How Does Your Blood Cholesterol Level Become High?
What you eat can raise or lower your blood cholesterol level. The average American diet of high-saturated fat, high-cholesterol foods like fatty meats, many dairy products, fried foods, cookies, cakes, and eggs contributes to high blood cholesterol.
In some countries like Japan, for example, people eat diets rich in rice, fruits, vegetables, and fish. The Japanese have lower blood cholesterol levels and lower rates of coronary heart disease than Americans. This is in part because these foods are low in fat, particularly saturated fat, which is the greatest dietary contributor to high blood cholesterol.
While diet plays an important role in raising or lowering your blood cholesterol level, inherited cholesterol tendencies also influence your level. A small percentage of people can eat a diet that is high in saturated fat and cholesterol and still maintain a low blood cholesterol level. On the other hand, there is a small percentage of people who may not be able to lower their blood cholesterol even with a low-saturated fat, low-cholesterol diet. However, both of these groups constitute a minority of the population of the United States. Most people can control their blood cholesterol levels by following a diet that is low in saturated fat and cholesterol.
Guidelines for Lowering Your High Blood Cholesterol
Eat less than 30% of your total daily calories from fat.*
Less than 10% of your calories should come from saturated fat. No more than 10% of your calories should come from polyunsaturated fat. 10-15% of your calories should come from monounsaturated fat.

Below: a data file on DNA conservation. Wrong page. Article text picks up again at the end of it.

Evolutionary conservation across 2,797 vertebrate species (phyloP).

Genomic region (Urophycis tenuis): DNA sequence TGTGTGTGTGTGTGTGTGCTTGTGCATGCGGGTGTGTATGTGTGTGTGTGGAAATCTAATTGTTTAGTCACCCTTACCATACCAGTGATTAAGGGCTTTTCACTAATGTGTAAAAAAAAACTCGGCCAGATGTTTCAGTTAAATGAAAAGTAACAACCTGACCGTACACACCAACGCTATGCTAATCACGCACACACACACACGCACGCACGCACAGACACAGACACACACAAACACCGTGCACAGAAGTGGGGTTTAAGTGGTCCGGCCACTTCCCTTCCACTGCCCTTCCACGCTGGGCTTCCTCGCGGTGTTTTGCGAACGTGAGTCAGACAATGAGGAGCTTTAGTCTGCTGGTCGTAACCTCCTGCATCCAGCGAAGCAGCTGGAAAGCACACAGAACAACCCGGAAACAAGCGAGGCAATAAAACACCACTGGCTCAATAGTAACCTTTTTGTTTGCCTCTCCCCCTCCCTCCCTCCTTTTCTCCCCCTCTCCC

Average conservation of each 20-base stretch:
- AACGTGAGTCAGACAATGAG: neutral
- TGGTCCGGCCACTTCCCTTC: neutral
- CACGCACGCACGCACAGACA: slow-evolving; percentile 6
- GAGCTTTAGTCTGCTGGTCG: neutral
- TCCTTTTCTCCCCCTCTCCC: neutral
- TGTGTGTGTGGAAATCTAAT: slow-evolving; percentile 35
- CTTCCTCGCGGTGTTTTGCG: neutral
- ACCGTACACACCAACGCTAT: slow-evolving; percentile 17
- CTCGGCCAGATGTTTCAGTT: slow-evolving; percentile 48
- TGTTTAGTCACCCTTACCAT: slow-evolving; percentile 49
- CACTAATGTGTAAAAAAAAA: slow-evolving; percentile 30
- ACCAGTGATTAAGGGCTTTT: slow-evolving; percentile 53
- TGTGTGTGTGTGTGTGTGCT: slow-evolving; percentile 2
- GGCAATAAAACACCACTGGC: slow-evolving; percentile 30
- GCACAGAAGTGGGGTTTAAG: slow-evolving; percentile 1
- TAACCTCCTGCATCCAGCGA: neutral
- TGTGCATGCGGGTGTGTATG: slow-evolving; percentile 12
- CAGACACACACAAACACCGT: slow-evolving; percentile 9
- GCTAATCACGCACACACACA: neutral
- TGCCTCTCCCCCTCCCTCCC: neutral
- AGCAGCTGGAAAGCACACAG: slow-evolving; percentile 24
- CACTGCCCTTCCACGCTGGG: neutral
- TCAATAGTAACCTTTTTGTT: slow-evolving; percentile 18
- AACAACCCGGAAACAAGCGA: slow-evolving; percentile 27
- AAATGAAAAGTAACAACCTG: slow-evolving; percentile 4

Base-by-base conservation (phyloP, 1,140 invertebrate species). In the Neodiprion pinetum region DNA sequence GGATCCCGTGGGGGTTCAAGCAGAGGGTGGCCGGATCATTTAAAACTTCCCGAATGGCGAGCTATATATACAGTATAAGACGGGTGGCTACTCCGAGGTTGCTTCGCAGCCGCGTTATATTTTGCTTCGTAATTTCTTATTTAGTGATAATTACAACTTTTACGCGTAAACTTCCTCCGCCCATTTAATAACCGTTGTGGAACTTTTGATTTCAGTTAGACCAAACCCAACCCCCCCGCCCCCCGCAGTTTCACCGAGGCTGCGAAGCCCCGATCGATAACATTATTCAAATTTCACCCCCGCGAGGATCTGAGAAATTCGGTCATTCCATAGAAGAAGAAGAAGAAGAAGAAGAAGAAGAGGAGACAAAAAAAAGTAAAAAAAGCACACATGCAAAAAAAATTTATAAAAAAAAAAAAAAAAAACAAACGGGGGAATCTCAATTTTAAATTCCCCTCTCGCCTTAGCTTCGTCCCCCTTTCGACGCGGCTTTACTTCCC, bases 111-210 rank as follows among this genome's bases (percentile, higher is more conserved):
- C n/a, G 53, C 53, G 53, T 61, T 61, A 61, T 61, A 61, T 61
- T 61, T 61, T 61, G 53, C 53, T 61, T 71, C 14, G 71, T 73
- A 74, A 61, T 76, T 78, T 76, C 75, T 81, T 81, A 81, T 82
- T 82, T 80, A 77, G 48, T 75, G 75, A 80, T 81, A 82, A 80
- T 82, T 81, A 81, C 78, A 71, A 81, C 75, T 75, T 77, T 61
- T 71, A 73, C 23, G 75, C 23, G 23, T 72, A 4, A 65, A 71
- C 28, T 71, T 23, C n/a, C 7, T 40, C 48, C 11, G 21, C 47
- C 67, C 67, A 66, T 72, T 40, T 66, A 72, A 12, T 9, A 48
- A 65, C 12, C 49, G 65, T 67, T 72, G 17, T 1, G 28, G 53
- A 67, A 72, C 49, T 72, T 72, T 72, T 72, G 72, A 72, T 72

Eat less than 300 mg of cholesterol each day.
Eat 50-60% of your daily calories from carbohydrates.
Adjust your caloric intake to achieve or maintain a desirable weight.
*You can calculate the percent of your total daily calories from fat with the following equations (use the numbers from food labels):
In other words, if your daily calorie need is 2,000 calories, 30% of your total daily calories from fat would equal 600 calories, or 67 grams of fat.
Remember, when you are using these equations, that not everything you eat must have fewer than 30% calories from fat, but that you should balance foods with a slightly higher fat content with foods that have a much lower fat content.
The differences between these two diets are subtle and appear to be small, but they are very important for lowering your blood cholesterol level. All of these small changes add up to big improvements in your blood cholesterol level. Take a look at the sample menus. Although the new low-fat diet has the same number of calories as the average American diet, it has much less fat. And, the sample menus show that because the fat you were eating was so calorie-rich, the new diet actually allows you to eat more food!
SAMPLE FOOD MENUS
Average American Diet (37% fat)
A New Low-Fat Diet (30% fat)
A New Low-Fat Diet (30% fat)
What Kind of Cholesterol-Lowering Success Can You Expect
Generally your blood cholesterol level should begin to drop 2 to 3 weeks after you start on a cholesterol-lowering diet. Over time, you may reduce your level 30-55 mg/dl. The reduction in your blood cholesterol level depends on several factors:
The amount of saturated fat in your diet
- If your diet is very high in saturated fats, you will probably see a
greater reduction in your cholesterol level once you start to change your
eating pattern than if your initial diet was only moderately high in saturated
Sources: National Cholesterol Education Program National Heart, Lung, and Blood Institute. U.S. Department of Health and Human Services.